Setting up the process modules to be used by the simulation, stage (v) of the standard program format, provides an illustration of the second important generic programming command, DoFun..(...), see figure .
DoFun1( ReadPars, stimulus, stParFile);
DoFun( PrintPars, stimulus );
DoFun1( ReadPars, pEFilter, pEParFile);
DoFun( PrintPars, pEFilter );
DoFun1( ReadPars, bMFilter, bMParFile);
DoFun( PrintPars, bMFilter );
DoFun1( ReadPars, recptPotn, rPParFile);
DoFun( PrintPars, recptPotn );
DoFun1( ReadPars, hairCell, hCParFile);
DoFun( PrintPars, hairCell );
Figure : AudPerGen.c - Using the DoFun...(...) command.
The DoFun...(...) command allows access to the function routines associated with an EarObject's particular process module, whether it be a stimulus generation/reading paradigm or a model. The command format is shown in figure .
Figure : The DoFun(...) Command
or, for module functions with arguments as shown in figure .
Figure : The DoFun1(...) command. Because the module management system uses function overloading, there are no excessive overheads for calling function routines in this way: no more time is taken accessing a routine than if it were called directly using the full module function name. Each module type has its own specific functions, some of which my also be contained in other module types, i.e. all of the stimulus generation modules have a SetSamplingInterval routine, thus some modules are completely interchangeable, regardless of the functions called used. The use of any routines specific to a particular module, however will reduce the generic quality of a program. The respective functions are listed for each module in the reference section of this manual.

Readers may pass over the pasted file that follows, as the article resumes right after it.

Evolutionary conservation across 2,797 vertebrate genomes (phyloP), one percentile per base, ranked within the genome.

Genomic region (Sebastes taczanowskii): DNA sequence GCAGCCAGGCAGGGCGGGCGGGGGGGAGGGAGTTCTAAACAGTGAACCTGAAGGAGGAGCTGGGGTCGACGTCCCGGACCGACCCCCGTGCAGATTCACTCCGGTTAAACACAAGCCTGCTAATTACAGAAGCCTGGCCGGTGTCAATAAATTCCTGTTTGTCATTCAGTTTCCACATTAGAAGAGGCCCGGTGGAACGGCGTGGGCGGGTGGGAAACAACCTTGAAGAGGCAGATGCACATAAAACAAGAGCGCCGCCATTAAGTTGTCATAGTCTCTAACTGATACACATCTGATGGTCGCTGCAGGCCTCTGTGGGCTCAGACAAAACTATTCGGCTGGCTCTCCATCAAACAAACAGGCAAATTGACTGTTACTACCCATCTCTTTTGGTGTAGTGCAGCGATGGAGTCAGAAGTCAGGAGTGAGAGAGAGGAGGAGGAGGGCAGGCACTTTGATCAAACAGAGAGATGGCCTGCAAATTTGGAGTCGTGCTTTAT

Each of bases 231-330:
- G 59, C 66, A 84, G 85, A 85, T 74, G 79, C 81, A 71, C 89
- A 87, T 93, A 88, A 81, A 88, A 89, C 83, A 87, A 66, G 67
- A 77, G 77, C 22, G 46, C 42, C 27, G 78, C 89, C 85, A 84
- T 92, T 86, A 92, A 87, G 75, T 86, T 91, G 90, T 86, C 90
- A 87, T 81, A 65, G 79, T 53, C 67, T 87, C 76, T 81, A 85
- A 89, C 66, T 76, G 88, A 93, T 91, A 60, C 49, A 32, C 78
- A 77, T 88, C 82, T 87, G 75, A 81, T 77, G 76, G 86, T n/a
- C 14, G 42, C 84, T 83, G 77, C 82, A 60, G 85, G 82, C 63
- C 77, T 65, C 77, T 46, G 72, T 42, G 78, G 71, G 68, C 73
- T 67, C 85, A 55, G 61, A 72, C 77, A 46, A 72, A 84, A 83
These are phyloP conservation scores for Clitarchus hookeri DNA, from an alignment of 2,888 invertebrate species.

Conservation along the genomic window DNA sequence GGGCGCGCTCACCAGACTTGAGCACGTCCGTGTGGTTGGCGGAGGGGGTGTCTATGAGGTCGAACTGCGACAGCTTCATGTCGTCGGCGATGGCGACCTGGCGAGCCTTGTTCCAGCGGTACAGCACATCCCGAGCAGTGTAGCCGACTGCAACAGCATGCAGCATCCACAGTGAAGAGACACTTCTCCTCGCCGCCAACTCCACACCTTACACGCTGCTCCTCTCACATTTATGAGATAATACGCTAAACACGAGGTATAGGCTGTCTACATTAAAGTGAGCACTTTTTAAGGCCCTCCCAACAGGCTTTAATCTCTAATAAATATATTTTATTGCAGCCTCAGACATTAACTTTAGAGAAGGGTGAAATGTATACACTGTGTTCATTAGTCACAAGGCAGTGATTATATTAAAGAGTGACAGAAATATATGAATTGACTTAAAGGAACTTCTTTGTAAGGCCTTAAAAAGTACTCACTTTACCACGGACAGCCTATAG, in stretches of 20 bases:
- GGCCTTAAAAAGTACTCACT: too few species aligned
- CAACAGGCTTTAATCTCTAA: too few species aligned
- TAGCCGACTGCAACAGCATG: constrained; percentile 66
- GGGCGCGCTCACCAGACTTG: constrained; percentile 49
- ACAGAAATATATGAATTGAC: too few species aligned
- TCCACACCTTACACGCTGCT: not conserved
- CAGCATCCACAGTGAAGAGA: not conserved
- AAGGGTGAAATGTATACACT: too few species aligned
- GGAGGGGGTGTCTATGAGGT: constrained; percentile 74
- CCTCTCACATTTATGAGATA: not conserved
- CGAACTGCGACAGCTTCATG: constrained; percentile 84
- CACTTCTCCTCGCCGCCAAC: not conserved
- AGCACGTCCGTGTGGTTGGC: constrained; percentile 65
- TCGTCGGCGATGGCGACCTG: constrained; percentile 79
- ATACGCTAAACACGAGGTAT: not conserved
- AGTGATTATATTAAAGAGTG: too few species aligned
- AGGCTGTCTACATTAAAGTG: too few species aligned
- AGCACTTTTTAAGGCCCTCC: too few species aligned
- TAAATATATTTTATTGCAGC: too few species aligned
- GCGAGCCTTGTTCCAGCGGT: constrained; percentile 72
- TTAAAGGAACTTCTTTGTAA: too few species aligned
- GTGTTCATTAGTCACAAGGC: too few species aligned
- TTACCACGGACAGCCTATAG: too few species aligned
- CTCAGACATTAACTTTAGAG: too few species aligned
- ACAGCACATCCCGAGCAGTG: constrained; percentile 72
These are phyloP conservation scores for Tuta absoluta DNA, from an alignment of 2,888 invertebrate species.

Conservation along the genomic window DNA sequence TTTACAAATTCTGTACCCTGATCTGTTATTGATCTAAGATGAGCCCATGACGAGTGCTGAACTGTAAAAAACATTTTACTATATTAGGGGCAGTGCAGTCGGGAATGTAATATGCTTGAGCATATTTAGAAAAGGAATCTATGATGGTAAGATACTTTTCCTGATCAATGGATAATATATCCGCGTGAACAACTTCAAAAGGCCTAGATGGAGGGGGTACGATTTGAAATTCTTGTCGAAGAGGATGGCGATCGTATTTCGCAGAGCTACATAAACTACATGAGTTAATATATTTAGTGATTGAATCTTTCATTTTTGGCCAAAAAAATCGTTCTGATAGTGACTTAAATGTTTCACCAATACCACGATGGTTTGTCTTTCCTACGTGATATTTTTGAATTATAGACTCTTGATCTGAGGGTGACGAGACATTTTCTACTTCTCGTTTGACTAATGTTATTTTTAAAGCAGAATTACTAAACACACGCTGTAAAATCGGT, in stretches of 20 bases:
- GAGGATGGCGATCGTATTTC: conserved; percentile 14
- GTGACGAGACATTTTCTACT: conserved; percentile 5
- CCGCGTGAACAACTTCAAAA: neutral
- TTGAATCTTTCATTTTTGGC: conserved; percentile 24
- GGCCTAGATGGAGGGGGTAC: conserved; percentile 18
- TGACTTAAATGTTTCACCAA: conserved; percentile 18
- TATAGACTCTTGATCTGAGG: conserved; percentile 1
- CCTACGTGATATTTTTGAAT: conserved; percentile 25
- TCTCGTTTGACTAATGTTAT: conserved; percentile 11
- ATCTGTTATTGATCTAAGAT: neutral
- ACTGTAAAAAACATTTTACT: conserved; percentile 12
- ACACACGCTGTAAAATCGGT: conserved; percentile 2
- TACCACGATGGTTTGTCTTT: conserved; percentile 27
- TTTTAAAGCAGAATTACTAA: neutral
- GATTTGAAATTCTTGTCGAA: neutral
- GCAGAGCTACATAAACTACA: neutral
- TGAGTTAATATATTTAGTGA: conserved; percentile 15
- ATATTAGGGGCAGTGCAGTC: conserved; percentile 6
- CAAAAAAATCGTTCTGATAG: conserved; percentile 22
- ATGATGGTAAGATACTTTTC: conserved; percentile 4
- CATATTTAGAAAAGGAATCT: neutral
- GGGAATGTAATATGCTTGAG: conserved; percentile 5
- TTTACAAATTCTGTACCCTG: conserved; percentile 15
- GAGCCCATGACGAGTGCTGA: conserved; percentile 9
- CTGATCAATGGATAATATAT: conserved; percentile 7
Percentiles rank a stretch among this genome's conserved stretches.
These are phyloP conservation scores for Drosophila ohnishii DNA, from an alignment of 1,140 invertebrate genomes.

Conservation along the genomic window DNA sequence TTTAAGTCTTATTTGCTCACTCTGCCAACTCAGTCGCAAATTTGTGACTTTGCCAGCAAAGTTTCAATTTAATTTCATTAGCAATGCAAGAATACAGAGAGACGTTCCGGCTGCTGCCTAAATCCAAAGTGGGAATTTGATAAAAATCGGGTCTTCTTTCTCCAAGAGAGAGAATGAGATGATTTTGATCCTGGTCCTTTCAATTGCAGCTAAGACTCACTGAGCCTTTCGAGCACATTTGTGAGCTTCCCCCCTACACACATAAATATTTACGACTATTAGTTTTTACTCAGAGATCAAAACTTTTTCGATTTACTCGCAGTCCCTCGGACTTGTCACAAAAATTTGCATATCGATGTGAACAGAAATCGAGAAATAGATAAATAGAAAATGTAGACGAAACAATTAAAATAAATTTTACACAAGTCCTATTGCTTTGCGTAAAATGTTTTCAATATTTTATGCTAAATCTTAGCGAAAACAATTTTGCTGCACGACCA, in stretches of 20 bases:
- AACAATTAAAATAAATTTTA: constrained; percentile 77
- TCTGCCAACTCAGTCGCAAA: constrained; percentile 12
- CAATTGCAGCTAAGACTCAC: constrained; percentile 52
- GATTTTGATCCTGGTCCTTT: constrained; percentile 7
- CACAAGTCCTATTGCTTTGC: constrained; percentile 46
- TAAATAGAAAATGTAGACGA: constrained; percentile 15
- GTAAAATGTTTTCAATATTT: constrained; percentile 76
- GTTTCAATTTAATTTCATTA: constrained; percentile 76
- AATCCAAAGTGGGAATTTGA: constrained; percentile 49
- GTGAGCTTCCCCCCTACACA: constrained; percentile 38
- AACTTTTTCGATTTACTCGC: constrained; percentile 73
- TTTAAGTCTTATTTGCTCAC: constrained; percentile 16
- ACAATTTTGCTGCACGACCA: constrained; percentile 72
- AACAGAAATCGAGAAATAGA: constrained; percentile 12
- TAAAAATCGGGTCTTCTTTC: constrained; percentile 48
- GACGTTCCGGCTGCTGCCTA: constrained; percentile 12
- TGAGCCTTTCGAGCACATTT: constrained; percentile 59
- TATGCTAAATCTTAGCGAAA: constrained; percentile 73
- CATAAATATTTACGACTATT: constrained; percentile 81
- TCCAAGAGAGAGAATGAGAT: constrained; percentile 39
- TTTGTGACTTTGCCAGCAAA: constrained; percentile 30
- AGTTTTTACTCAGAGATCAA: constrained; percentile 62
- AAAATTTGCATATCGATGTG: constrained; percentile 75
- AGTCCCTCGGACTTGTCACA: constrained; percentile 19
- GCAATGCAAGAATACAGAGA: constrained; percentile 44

Every module has ReadPars and PrintPars routines. The ReadPars routine reads the parameters required by a module, associated with an EarObject, from a specified parameter file. This is an important feature of the generic programming level, as it means that the same `generic' command can be used to set the parameters of a module. In the example shown above the parameters for the module associated with the "stimulus" EarObject are read from the file name in the "stParFile" string variable. Each module has its own parameter file format. (The parameter file formats can be found in the reference section of the manual.)
The PrintPars command has no arguments and prints the parameters of the module associated with the respective EarObject. The output from this command can be seen in the screen output from the example program (see above). The screen output also shows that, though the ReadPars and PrintPars routines are called for the "recptPotn" EarObject, no parameters have been read nor are any parameters printed out. This is because "recptPotn" was associated with the "null" module at initialisation, which does no processing and hence needs no parameters.